Kenya was ranked as having the second-worst business environment in the world in the run-up to the 2017 general election, according to a new survey.
Developed by the International Monetary Fund (IMF), the World Uncertainty Index (WUI) released yesterday shows that only South Africa fared worse than Kenya in the world between July and October 2017.
After the elections in the fourth quarter, the index shows, the uncertainty declined slightly, but it was not until after the so-called handshake between President Uhuru Kenyatta and Opposition leader Raila Odinga in the third quarter of last year that investors felt at ease to put their money in the country.
The index shows that things have been generally calm in the first six months of this year.
However, uncertainty rose almost four-fold in the second quarter in what can be attributed to the Government crackdown that must have left investors jittery. However, the readings are not near the 2017 and 2002 levels.
In the fourth quarter of 2002, the business climate in Kenya was the most uncertain in the world, confirming findings that elections in the country have tended to depress growth as investors develop a wait-and-see approach.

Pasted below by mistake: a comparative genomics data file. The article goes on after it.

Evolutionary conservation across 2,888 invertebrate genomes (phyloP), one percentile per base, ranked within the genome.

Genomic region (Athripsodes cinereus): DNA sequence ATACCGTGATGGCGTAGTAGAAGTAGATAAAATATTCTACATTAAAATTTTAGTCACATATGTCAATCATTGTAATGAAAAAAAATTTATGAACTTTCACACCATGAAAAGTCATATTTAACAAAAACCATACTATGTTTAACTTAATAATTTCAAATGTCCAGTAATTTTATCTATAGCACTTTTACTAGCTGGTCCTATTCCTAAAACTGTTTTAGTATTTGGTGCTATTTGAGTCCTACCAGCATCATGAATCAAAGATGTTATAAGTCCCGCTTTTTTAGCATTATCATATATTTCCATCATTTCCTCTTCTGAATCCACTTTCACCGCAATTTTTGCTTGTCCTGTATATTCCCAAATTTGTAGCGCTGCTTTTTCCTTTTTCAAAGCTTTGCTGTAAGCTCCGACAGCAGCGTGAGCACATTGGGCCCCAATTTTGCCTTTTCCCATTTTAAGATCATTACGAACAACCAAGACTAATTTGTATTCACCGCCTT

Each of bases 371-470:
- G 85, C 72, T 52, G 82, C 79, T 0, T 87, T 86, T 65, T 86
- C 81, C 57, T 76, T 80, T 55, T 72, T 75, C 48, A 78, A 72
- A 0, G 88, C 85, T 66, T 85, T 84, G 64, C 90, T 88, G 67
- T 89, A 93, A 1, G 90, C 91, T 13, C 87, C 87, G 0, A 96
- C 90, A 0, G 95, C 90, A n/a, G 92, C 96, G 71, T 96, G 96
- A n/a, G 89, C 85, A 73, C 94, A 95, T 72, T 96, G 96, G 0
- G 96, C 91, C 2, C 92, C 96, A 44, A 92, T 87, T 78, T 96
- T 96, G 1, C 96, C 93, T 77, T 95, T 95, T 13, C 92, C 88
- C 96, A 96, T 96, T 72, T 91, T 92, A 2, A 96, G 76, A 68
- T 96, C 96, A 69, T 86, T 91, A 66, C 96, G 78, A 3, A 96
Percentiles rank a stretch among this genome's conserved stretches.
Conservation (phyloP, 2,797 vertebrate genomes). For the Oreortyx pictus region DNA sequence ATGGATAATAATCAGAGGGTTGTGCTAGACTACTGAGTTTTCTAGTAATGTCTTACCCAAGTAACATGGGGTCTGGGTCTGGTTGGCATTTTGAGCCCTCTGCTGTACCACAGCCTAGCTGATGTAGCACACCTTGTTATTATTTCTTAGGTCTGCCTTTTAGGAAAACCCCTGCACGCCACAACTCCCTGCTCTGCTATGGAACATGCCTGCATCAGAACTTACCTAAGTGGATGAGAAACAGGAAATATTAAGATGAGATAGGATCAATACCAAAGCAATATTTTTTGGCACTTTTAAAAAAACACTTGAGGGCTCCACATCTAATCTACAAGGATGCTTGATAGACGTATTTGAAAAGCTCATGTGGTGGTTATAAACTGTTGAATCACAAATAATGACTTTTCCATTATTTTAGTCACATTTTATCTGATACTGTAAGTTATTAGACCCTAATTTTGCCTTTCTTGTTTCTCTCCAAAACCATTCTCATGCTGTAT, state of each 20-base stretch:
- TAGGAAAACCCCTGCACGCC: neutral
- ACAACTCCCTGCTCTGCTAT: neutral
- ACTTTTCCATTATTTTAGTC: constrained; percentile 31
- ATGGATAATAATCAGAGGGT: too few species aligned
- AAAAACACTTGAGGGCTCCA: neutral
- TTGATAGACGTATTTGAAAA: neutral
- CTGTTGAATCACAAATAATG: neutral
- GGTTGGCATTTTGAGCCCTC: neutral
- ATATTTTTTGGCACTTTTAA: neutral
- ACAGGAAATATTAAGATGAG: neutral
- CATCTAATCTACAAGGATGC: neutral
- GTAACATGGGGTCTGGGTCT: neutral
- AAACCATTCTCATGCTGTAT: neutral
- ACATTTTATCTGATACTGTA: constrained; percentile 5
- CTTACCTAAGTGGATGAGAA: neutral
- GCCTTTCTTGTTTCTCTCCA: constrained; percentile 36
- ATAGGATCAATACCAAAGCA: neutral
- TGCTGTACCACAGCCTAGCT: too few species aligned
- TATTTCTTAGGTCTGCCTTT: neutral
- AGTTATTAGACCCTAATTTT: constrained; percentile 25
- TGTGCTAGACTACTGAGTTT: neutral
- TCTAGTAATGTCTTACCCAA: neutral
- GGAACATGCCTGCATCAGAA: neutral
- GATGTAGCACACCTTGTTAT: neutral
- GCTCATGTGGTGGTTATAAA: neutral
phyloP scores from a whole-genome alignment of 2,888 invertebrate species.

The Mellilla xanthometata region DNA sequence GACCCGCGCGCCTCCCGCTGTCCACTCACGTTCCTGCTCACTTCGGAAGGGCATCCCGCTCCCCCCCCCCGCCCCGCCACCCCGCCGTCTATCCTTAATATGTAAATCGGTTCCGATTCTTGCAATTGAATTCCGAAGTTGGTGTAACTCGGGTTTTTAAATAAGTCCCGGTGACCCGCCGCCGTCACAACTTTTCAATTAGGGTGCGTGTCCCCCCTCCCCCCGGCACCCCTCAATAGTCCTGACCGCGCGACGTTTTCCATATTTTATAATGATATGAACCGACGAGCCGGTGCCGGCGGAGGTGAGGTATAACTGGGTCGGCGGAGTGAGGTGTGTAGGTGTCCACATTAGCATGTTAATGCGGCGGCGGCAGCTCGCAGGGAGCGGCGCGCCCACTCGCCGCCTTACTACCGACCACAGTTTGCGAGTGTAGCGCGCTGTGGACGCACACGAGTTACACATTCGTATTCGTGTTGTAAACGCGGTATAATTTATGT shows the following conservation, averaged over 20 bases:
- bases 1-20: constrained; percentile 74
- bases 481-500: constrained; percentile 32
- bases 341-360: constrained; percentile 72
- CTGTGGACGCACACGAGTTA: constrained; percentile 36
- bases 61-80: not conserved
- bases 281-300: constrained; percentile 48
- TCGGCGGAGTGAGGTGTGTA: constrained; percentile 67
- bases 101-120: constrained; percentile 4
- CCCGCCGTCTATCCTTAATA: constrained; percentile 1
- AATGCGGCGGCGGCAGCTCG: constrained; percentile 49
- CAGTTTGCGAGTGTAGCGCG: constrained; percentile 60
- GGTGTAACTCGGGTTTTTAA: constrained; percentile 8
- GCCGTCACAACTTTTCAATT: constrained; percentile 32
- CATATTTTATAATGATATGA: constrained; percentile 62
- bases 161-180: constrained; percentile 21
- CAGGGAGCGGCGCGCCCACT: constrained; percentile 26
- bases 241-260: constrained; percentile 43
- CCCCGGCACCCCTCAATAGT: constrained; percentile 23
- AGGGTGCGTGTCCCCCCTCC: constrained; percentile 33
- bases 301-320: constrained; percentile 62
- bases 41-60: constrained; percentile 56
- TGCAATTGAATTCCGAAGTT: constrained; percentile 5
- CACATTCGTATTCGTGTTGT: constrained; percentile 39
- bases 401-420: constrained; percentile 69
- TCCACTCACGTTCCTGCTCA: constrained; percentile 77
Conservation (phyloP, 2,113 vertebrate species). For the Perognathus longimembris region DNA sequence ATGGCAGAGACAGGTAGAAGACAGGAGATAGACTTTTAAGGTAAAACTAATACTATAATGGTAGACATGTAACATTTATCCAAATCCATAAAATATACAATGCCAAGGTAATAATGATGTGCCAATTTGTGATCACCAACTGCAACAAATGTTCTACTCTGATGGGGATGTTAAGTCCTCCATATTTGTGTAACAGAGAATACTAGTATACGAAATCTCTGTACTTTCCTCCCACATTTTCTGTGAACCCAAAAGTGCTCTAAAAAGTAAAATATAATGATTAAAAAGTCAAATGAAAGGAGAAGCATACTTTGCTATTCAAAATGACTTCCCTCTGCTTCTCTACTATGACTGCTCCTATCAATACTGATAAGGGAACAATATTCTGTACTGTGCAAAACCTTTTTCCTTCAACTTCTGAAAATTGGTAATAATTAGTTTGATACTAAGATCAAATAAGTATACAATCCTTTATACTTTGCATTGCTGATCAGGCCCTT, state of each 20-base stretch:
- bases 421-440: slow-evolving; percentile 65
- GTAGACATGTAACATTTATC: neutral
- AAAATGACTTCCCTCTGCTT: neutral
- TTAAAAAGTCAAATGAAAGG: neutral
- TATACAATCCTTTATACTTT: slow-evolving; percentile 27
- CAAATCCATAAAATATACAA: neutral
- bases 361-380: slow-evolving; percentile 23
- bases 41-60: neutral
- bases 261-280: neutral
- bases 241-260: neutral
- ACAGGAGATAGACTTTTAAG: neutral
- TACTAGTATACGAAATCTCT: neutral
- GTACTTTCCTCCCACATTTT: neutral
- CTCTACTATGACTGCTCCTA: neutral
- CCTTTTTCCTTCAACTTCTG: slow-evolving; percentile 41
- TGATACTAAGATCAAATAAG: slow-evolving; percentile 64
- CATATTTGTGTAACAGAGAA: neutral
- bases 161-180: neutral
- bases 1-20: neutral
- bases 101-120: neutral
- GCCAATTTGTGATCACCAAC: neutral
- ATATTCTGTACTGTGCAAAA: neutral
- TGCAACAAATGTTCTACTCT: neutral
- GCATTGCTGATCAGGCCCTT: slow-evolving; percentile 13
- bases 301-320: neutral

The IMF team came up with the WUI as a means to measure economic and political uncertainty among 143 countries that represent 99 per cent of the world’s gross domestic product (GDP).
“Concerns about uncertainty have increased all around the world since the global financial crisis. For example, IMF country reports suggest that uncertainty has recently been a key factor of weaker economic performance in many economies,” says part of the report.
“Until now, however, progress to measure economic and political uncertainty has been made only for a set of mostly, advanced economies.”
Uncertainty in different countries is informed by different events, for example, the terrorist attacks of September 11 in the US created a lot of nervousness in the world.
In Kenya, the electioneering period is one of the main sources of uncertainty, with investors fearing an outbreak of war such as in the aftermath of the 2007 elections.
Kenyans went to the polls twice in 2017, in August and October, after the Supreme Court annulled President Kenyatta’s win.
This had a crippling effect on the economy which grew by 4.9 per cent, the worst since President Kenyatta took over the reins of power in 2013.
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